Published on: June 7, 2019

Happy Friday everyone and welcome to this week’s News, Views and Truths!

This week’s piece is centred on a well-known individual, although not significantly tanned and American.  So significant that the topic was raised on Jeremy Vine’s show on Radio 2; disgruntled from Surbiton rang in…

One of the UK’s most well-known, highly regarded and most invested fund managers, Neil Woodford, was forced to close his fund to clients this week, forcing investors, retail and professionals alike to sit and wait for their money.

With a decade-spanning career in UK equity investing, Neil is known for investing in big companies, paying big dividends.  This has tended to be the core element of many UK investors’ portfolios and his success in generating impressive returns resulted in him leaving Invesco Perpetual in 2014 to set up Woodford Asset Management.

And money followed.  Over £10bn to be precise.  Retail investors flocked to him, accessing the manager directly through the likes of Hargreaves Lansdown who made a huge song and dance about being able to offer the cheapest way into his funds.  St. James’s Place likewise secured a segregated mandate to invest their clients’ money under Mr Woodford’s guidance.  It was money for old rope.  Everyone wanted a piece and who could blame them?

(Apparently, all the trade journalists who are now gloating on recent events, but that’s another article…)

For the first few years, Woodford generated the expected returns from the expected source.  The funds were generating index and benchmark-beating returns, fuelling more and more clients (and the advisers of clients) to funnel money into the manager. This is, after all, a very well-researched, liquid, domestic equity market from which unknown risks were unheard of.

Although, it wasn’t.

Mr Woodford always had a penchant for smaller, innovative companies.  His base in Henley provided him with access to some of the brightest minds and, as a result, his huge amount of capital drew unlisted companies like a moth to a flame.  When you have £10bn, a few hundred thousand to roll the dice on a start-up is, well, pennies.  And as long as the core, UK large-cap dividend paying stock were doing well, everything is fine.

Until it isn’t.

Regular readers of this blog will know that the market is a funny old place.  Despite the belief of the greatest of managers, what you believe to be true is not always reflected in the share price.  Mr Woodford is a big believer in UK stocks that are attractively priced due to their reliance upon domestic earnings.  The market, however, really doesn’t like these and prefers the names that earn their profits overseas; Brexit and all that.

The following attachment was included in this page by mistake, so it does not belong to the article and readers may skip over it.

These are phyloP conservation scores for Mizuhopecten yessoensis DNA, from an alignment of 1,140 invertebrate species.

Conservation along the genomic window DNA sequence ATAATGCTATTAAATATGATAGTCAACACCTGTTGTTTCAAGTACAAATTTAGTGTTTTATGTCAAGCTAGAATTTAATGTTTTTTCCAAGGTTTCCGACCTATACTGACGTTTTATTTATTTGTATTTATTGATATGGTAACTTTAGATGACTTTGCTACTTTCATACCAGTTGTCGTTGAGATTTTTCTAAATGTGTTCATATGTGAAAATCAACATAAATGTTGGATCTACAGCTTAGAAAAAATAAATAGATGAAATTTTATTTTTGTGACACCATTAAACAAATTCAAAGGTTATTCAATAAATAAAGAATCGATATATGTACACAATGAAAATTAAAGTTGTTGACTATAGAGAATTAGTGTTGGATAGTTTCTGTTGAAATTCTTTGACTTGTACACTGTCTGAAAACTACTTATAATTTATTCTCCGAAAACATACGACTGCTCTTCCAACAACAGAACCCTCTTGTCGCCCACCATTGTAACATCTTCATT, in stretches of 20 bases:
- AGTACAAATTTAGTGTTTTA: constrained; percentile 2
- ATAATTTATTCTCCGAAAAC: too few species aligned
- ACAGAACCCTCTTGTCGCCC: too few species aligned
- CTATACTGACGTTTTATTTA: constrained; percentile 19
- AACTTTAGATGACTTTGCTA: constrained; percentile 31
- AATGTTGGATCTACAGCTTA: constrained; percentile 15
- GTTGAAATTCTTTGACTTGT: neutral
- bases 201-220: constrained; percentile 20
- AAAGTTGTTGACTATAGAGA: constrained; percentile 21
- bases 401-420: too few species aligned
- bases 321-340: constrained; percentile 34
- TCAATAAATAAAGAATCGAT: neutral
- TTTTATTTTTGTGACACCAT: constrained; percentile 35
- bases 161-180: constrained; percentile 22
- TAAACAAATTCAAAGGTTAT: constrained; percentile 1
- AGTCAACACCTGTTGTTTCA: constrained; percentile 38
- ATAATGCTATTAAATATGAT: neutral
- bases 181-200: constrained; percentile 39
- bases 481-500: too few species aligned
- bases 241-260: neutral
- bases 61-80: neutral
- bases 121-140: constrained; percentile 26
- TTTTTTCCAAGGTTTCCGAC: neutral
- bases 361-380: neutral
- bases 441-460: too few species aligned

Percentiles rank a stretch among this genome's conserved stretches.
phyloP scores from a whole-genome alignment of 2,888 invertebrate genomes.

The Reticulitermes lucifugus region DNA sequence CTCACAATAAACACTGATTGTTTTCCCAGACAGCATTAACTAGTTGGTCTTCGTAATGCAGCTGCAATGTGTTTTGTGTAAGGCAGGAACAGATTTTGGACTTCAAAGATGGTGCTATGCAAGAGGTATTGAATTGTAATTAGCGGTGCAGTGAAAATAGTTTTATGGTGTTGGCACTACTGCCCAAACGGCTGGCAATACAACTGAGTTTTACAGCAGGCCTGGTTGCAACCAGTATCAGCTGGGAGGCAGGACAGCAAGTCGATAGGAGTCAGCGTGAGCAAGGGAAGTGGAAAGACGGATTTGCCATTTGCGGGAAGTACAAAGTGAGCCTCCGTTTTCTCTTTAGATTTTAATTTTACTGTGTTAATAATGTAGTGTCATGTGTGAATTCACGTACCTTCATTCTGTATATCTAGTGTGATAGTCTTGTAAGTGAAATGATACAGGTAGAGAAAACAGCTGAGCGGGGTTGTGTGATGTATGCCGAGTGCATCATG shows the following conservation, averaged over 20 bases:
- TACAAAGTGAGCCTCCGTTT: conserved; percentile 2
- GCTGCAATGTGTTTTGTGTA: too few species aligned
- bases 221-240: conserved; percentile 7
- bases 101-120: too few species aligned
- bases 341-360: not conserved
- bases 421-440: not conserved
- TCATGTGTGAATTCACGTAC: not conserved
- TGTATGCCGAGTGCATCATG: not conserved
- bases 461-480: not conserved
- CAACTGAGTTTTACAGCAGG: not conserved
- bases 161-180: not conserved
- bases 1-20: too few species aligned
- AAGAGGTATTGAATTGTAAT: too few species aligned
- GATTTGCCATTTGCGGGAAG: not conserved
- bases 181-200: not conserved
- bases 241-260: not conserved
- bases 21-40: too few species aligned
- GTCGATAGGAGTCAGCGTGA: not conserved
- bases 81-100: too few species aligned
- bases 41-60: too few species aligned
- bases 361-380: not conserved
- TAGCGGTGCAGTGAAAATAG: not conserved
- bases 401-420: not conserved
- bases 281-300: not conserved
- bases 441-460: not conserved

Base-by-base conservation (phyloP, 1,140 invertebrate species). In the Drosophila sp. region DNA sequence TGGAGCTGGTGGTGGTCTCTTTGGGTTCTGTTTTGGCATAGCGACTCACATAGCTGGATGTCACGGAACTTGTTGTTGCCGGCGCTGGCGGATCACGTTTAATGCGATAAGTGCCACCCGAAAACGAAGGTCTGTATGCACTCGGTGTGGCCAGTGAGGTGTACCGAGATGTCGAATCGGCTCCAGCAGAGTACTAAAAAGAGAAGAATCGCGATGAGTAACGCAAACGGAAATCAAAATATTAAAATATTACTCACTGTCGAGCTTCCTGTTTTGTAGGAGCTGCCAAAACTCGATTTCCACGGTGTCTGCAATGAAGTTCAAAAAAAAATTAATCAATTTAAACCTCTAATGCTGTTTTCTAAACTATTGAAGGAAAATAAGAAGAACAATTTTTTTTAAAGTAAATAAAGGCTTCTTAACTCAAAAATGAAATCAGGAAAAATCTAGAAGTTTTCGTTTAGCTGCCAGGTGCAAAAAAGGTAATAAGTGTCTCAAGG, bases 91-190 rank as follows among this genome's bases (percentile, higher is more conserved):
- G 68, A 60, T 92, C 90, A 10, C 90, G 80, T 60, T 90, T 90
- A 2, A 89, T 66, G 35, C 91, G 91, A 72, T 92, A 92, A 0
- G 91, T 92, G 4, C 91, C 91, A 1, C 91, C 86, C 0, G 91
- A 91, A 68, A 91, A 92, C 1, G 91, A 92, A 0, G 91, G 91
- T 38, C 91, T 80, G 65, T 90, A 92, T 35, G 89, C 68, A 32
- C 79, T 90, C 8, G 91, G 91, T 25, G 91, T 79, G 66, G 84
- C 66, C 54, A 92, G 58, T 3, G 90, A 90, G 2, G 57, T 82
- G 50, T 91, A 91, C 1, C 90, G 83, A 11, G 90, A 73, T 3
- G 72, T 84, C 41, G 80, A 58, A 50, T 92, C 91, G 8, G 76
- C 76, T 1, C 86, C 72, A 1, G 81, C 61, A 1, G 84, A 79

And as a result, the core of the portfolio has been losing money.  For a while.  And if that wasn’t keeping the investors happy, they walk.

When the performance from the expected turns so negative, the amount of redemptions begins to affect the underlying holdings and the ability to manage the portfolio.  When the portfolio falls from £10bn to £3.7bn, losing £560m in four weeks alone, everyone notices.  And everyone tries to head for the door.

This came to a head this week when Kent County Council asked for their £250m back.  Woodford closed the fund, on the basis that this would protect the value for the remaining shareholders.  The “gating” will be reviewed in 28 days, at which point Woodford Asset Management will review it.

Hargreaves Lansdown has removed the fund from their “Wealth 50” list of their best fund recommendations.  St James’s Place has terminated their £3.5bn mandate.

The inquest has now begun in earnest, with hindsight being the clear winner.  I am certainly not one to say “I told you so”; whether it was the intransigence of the investment process or the unlisted holdings, I would suggest it was a perfect storm that hit.  However, what I would advocate everyone to take away is the importance of what you own and why you own it.  Three Counties has not recommended the fund to any of our clients so there is no need to run off and grab a valuation to see if you are exposed; you aren’t.

I do sincerely hope that all parties exposed to this come out the other side and I have no doubt that there will be a resolution sooner rather than later.

And to finish, our usual playlist.  Have a great weekend and I shall hopefully see you all next week!

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